Five Things I Wouldn’t Want to Do Without

Topic credit: @rusty2rusty at .

In order to make this challenge interesting we have to leave out the basic survival needs of food, water, air, shelter, and companionship, and write about five other things we, individually, wouldn’t want to try living without. (“Hot water” is not the same as “water.”) That way everyone who takes this challenge has a different list. Here’s mine, for today–another day I might think of different things.

1. The resident cats at the Cat Sanctuary. They’re my friends, not on the same level that human friends are, but on a level that’s more necessary to my day-to-day life. Writers don’t really need people to talk to–what we instinctively want to do is write, not talk–and, although the cats and I can and do “converse” about some things, we belong to different species and don’t really have much in common. In human-to-cat communication you’ve had a tremendous success, which some (of both species) don’t even want to believe is possible, if you can reliably “say” and “hear” messages like “I think what you’re doing is dangerous.” But the resident cats are more valuable friends than other humans who merely talk about what they and I think and feel with our convoluted human brains. The cats don’t talk or think or feel that way at all, but they do keep mice from nibbling our home down to the ground.

2. The mountains around the Cat Sanctuary. I did too much travelling at too early an age. The effect of being told that too many different places “would be my new home” was not to teach me that all places are beautiful. It was to teach me that all other places are Not-Home, and although Not-Home can be interesting it’s never quite as nice as Home.

(Home is a place, not a person. Thank God. People don’t live as long as the earth and the mountains. My home is a place that recalls memories of people I’ve loved, but it’s fortunate for me that my home is primarily a place where I do things I love doing, because so many of those people I’ve loved are no longer alive.)

3. Writing. Writers don’t really stop putting words together, at least not when we’re awake. We think in words. We dream in words. We’re likely to feel that pictures, gestures, touches and other physical demonstrations are clumsy efforts to say things that Real Human Beings Like Us would say in words. We have to push ourselves to remember that our words need to mean things.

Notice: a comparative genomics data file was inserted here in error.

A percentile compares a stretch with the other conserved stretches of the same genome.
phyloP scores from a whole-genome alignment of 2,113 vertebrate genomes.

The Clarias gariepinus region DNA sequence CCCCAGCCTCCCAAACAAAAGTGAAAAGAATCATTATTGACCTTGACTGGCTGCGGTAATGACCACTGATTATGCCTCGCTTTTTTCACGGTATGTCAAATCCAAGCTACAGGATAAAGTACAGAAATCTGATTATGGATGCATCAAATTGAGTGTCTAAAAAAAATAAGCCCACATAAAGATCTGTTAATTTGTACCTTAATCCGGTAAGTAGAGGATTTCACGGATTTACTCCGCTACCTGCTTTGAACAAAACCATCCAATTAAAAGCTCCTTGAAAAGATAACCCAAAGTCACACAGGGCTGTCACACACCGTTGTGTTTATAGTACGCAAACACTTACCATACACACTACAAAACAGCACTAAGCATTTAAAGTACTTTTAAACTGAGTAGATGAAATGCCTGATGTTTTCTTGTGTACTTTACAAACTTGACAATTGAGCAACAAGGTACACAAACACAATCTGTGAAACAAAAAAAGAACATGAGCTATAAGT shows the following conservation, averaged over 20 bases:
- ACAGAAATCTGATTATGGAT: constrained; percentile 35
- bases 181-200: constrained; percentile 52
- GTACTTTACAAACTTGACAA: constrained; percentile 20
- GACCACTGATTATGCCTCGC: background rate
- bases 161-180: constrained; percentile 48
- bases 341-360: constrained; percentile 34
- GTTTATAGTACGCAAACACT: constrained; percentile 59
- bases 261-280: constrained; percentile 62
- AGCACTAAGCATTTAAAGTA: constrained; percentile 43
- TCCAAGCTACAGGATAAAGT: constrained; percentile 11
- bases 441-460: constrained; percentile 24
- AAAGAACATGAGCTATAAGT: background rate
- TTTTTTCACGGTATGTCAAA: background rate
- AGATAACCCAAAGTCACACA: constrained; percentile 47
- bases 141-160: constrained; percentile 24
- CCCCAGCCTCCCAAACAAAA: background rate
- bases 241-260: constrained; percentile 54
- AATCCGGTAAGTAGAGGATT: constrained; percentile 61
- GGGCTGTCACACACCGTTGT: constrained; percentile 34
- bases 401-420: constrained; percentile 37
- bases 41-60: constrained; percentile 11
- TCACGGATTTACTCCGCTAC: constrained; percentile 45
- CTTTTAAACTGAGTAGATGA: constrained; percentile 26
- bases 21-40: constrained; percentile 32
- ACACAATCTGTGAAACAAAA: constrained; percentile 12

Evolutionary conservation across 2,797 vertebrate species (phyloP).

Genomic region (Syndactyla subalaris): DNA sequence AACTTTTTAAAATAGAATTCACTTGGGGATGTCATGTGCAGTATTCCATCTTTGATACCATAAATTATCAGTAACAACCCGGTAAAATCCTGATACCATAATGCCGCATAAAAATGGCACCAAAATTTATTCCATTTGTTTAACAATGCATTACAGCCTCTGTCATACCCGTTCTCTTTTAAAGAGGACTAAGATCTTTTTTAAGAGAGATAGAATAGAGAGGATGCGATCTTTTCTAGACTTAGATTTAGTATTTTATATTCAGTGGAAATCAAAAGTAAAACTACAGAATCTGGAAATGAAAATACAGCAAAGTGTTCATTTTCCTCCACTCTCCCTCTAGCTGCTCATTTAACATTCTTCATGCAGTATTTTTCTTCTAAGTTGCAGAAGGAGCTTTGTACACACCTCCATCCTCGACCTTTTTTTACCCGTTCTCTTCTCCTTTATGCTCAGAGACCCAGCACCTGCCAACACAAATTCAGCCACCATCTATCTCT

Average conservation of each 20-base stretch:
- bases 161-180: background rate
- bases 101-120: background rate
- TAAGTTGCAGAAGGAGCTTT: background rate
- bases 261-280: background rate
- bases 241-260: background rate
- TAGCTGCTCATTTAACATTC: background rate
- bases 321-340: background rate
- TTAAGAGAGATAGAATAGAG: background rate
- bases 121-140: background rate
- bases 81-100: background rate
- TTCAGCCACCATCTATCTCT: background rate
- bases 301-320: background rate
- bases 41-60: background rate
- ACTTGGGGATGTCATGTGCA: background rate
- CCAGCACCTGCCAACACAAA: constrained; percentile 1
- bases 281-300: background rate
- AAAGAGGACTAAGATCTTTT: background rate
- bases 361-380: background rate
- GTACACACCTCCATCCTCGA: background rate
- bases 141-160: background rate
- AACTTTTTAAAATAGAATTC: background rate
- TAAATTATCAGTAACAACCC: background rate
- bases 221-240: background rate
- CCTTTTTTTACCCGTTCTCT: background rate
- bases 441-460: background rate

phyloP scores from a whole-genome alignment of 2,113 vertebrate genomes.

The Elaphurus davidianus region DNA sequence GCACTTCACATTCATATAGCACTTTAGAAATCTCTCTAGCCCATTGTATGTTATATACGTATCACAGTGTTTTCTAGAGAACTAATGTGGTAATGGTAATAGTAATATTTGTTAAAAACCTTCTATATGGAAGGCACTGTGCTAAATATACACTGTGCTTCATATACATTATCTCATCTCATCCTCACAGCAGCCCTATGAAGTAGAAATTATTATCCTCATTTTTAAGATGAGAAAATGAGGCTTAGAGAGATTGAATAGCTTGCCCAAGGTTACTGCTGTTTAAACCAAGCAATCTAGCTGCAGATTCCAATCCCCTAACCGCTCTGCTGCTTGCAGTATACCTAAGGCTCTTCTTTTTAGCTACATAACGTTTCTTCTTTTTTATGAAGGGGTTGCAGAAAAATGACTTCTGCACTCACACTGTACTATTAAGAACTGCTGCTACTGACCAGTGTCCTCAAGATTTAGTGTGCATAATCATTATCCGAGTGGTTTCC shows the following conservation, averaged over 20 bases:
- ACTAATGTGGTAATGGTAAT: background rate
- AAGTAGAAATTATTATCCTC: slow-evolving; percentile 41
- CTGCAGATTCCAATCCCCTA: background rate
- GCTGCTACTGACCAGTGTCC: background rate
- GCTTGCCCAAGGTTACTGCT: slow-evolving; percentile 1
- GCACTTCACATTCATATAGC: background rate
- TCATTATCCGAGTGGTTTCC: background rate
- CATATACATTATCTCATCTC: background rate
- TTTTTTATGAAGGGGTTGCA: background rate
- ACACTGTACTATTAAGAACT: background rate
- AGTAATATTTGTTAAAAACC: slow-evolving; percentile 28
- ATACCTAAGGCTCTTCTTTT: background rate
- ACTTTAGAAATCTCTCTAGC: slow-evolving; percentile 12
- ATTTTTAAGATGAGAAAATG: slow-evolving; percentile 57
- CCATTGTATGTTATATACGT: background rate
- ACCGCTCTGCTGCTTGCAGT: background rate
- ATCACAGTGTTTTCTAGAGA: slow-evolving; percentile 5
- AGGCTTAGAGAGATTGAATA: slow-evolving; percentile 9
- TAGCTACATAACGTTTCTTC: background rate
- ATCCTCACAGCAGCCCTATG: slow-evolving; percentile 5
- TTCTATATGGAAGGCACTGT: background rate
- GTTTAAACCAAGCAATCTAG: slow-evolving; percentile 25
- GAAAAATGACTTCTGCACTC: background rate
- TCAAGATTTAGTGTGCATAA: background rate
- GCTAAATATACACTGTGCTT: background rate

4. Cash. Writers are squeamish about mentioning this one. We like to imagine that, because the things we most enjoy aren’t usually products with specific price tags, we don’t need money to enjoy Finer Things like music, flowers, and good conversation. That’s all very well, and certainly people who dedicate their whole lives to piling up vast hoards of money, and neglect the Finer Things, are boring or insane or both. Nevertheless, if we don’t have any money, there won’t be much music, many flowers, or much good conversation in our lives either. If you want to debate about this, that suits me just fine. Send me all your money, live on roots and berries for six months, and then tell me what you think.

5. Freedom. Self-determination. Whenever I’ve said this, other U.S. baby-boomers who know me personally have thought it was an odd thing to say, because what I personally do with my freedom is not usually what was marketed to our generation as “liberation.” I harbor no grandiose dreams about doing anything for Humanity, although I enjoy helping my neighbor (the “near-be-er,” the person nearest to me at a given time) as much as anybody else does. I’m definitely not interested in drugs, polygamy, promiscuity, heavy metal music, or even flared-leg jeans. And I can take road trips or leave them alone, but preferably the latter. What I want the freedom to do is, in fact, to live a quiet, “conservative,” auntly life with a minimum of drama and upheavals. I find people who seek out “excitement” for its own sake deadly boring. But if other people crave more “excitement” than I want, good luck to them and let them have it–somewhere well out of my sight and hearing. The important thing is that people respect each other enough to leave each other alone.

Morguefile cat…Here, kitty, kitty…


4 thoughts on “Five Things I Wouldn’t Want to Do Without”

  1. I never understood why writers have issues with each for wanting to earn from what they write. That is the difference between a professional and a want to be writer. Anyone who has been paid to write is a professional. Some are good, need to learn more and others have it down pat.

Leave a Reply

Your email address will not be published. Required fields are marked *